I must be insane writing this at 2:20 in the morning when I start college tomorrow... Anyway, hope you enjoyed the family story.

Hauntings with similar titles

Find ghost hunters and paranormal investigators from Ireland

Comments about this paranormal experience

The following comments are submitted by users of this site and are not official positions by yourghoststories.com. Please read our guidelines and the previous posts before posting. The author, TheIrishRanger27, has the following expectation about your feedback: I will read the comments and participate in the discussion.

AugustaM (5 stories) (902 posts)
+1
1 year ago (2018-09-17)
Well, if you ever DO want to open the door, seems like you'll have no shortage of volunteers from this forum to help!😅 Myself included - it's simply irresistible! (Even now, I can here Scooby-Doo music in my head!)

It's so interesting that this experience involved a fairy tree! I have read of them in Irish legends before but never happened upon a personal account - how interesting! I agree with the others theorizing it was a fairy or some sort of elemental protecting the tree or perhaps a fairy prank.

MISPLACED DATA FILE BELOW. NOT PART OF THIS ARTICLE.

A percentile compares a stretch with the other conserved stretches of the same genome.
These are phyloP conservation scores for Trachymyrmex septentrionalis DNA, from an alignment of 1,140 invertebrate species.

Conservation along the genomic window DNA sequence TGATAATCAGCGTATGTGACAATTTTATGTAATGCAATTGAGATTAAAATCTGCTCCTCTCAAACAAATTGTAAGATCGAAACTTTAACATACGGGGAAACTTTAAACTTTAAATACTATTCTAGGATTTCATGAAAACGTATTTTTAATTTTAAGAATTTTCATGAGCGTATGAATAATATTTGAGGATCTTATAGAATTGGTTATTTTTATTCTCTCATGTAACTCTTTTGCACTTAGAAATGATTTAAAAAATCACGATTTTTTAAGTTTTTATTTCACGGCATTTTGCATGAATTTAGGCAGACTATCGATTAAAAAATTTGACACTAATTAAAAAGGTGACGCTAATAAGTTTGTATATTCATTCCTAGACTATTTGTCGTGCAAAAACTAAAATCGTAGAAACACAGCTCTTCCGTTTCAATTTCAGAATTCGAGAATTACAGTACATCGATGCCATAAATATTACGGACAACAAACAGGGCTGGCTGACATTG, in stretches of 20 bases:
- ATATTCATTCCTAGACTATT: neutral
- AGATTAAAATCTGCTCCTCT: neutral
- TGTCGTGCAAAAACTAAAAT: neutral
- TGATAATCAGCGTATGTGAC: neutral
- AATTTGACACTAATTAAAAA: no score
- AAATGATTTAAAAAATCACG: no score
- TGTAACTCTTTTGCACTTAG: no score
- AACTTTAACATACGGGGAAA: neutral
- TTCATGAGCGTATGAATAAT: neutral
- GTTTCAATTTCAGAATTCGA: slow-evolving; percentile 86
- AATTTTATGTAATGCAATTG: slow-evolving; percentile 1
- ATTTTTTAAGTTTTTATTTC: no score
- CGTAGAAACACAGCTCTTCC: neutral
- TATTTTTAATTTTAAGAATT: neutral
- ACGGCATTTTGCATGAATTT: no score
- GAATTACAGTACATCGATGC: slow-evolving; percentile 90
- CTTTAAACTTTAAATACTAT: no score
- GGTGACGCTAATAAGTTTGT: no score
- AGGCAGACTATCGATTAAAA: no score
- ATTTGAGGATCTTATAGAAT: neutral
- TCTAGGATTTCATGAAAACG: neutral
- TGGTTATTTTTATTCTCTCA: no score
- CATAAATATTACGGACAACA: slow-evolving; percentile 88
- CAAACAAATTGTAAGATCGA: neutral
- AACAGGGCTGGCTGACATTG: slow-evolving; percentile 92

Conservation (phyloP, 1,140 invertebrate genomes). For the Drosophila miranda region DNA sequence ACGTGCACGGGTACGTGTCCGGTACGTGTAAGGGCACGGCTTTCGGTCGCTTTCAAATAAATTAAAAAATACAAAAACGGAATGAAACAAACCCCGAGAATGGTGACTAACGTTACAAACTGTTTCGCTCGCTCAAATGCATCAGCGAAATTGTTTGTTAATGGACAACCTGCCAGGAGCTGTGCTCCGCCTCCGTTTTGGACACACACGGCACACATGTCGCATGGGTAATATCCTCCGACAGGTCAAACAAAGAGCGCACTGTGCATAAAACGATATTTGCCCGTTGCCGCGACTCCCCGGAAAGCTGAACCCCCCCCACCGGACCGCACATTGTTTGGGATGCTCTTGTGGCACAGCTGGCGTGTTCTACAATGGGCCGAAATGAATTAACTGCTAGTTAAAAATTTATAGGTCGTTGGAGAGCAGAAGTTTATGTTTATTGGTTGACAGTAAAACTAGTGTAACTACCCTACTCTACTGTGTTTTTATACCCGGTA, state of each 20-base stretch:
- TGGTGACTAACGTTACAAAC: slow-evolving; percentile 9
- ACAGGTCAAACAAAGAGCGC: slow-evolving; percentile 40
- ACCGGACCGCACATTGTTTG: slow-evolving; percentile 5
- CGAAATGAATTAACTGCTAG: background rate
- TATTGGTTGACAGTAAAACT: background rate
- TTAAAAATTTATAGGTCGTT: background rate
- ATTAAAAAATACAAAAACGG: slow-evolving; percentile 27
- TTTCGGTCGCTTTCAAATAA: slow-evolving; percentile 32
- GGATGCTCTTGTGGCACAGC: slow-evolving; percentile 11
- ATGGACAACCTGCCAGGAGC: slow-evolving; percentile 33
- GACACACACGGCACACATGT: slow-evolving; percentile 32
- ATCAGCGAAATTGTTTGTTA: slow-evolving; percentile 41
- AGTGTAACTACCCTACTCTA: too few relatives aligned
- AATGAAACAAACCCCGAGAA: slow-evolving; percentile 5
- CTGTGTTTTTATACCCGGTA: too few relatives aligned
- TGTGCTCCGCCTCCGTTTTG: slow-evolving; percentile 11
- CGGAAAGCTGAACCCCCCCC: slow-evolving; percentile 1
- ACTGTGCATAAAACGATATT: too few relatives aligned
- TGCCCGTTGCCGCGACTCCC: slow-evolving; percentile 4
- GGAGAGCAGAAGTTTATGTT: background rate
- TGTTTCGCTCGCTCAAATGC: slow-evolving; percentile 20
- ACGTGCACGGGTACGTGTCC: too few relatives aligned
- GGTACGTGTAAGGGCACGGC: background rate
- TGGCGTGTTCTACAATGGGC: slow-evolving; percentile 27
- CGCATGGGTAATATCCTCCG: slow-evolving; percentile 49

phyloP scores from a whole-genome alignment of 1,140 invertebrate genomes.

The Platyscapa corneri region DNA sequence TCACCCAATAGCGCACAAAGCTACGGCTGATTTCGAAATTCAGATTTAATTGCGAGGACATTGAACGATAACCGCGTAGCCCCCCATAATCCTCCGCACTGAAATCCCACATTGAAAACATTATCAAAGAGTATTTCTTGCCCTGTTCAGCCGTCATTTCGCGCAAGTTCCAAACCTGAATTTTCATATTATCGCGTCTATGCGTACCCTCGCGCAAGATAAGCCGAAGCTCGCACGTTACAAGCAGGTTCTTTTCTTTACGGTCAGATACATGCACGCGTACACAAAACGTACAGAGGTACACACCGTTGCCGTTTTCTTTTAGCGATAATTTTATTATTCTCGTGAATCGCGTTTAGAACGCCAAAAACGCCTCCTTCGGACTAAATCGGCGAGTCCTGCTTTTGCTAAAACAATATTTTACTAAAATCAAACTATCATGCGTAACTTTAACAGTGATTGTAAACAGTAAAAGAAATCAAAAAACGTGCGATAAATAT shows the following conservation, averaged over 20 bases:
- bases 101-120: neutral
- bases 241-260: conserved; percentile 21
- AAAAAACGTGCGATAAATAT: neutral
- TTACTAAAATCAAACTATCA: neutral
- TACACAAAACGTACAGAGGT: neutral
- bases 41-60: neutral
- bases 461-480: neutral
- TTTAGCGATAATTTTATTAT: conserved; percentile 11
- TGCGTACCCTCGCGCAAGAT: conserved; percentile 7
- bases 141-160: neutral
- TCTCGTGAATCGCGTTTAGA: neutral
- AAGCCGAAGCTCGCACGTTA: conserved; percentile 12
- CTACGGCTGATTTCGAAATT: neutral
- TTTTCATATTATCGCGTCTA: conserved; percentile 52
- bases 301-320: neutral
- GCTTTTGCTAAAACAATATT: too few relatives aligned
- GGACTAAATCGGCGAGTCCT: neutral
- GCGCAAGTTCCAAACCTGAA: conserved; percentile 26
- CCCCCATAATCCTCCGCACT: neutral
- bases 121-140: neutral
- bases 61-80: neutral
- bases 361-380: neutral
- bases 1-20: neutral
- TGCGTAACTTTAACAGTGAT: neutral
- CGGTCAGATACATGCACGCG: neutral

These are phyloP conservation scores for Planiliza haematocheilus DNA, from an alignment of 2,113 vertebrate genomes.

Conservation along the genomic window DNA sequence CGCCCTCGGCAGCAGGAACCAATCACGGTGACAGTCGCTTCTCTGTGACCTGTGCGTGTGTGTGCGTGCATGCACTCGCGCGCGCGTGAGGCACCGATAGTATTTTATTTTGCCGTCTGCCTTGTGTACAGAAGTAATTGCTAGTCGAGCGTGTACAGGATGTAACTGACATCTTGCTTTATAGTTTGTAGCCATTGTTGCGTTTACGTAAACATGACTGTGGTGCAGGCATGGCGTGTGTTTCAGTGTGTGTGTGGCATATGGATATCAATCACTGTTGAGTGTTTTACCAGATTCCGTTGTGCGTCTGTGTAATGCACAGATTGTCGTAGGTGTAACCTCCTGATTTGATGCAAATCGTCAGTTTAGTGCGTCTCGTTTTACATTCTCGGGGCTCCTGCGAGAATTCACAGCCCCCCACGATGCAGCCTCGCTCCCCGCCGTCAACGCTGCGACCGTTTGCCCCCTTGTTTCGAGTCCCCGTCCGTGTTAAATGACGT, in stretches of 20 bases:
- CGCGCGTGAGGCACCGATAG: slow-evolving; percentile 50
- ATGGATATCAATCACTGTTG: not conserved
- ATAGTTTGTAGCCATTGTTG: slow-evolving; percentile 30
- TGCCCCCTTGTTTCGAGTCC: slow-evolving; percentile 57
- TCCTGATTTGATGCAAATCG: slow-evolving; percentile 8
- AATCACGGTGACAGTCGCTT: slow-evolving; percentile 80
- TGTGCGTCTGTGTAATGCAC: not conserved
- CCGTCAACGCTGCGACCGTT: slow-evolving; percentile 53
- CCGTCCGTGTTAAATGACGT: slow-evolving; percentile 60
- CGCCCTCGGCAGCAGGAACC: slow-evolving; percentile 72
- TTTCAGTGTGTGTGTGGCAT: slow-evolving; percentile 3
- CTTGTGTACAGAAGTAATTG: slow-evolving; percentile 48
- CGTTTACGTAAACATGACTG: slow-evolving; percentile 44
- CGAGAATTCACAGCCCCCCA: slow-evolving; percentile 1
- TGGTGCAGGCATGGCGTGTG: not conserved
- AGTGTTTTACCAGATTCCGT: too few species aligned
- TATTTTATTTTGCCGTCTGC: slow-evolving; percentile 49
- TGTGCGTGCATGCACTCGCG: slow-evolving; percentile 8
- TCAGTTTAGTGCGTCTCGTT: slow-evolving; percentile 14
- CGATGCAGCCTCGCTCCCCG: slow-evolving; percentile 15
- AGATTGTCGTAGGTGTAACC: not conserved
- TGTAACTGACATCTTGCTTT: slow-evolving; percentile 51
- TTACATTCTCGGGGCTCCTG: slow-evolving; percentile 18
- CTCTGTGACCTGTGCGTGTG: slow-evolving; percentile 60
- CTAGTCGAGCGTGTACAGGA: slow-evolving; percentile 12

One thing I don't fully understand is why the house was deemed unlucky. Laying out bodies of dead family members for a viewing over several days post mortem was common in many places - the US included - Ireland also has the tradition of holding a wake. Usually it is taboos that are seen as carrying I'll luck not common practices. Was it because the body was drained of blood? I have never heard of the bodies being drained of blood while laid out in the home - usually the body is washed, dressed or covered in white and laid out on a table in the largest room available - buckets of ice (if available given the season, region and/or time period) were often placed below the table (often the dining table as it was typically the largest in the home - otherwise boards on trestles) and served along with herbs etc to combat the smell of decay. Usually, draining is done as part of a fairly modern process of embalming to make way for the embalmer's fluid and not done in the home. There were plenty of death and funerary traditions in place, to be sure, the breaking of which could bring ill fortune such as burying a corpse on a Monday, taking the shortest route from the wake house to the cemetery, not circling the burial yard three times before the burial, leaving mirrors uncovered, not opening a window for the soul to escape, waiting too long to close it again etc and so forth.

So I am curious as to the reason of the blood letting and the assumed cause of the bad luck. 🤔
Aporetic (5 stories) (125 posts)
+2
1 year ago (2018-09-11)
Greetings, LoneRanger